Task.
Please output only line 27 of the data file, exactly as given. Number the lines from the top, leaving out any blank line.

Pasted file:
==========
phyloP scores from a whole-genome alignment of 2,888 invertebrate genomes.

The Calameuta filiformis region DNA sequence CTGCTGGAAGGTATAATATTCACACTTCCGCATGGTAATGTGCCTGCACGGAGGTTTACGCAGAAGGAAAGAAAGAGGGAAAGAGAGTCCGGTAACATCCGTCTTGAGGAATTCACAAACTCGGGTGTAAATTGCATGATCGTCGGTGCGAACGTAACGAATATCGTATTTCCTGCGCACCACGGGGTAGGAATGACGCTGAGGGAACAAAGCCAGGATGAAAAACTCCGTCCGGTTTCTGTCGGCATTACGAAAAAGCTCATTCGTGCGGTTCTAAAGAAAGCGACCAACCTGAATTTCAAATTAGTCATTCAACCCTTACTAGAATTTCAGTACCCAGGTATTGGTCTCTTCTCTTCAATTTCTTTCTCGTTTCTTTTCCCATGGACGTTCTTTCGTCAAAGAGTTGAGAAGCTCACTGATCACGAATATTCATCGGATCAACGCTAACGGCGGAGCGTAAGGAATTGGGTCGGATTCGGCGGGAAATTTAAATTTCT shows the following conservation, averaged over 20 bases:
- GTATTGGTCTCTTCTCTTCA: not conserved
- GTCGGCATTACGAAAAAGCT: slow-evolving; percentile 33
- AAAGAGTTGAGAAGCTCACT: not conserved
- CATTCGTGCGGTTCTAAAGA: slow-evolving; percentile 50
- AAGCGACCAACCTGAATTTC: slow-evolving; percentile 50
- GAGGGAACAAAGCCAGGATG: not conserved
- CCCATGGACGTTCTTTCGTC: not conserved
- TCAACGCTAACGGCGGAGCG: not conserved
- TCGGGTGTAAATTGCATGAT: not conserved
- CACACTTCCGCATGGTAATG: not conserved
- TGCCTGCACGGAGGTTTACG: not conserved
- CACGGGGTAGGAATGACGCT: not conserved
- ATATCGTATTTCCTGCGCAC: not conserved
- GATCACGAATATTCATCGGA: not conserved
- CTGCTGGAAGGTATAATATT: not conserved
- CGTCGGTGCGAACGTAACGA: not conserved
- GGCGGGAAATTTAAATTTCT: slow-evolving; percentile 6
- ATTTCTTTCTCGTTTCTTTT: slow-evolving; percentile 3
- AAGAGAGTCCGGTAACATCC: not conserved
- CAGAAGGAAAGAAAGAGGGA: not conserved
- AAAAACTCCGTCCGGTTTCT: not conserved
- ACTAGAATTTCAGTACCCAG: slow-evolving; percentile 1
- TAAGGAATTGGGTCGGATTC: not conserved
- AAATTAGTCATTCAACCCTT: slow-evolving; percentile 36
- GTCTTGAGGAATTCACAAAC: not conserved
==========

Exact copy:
- GTCTTGAGGAATTCACAAAC: not conserved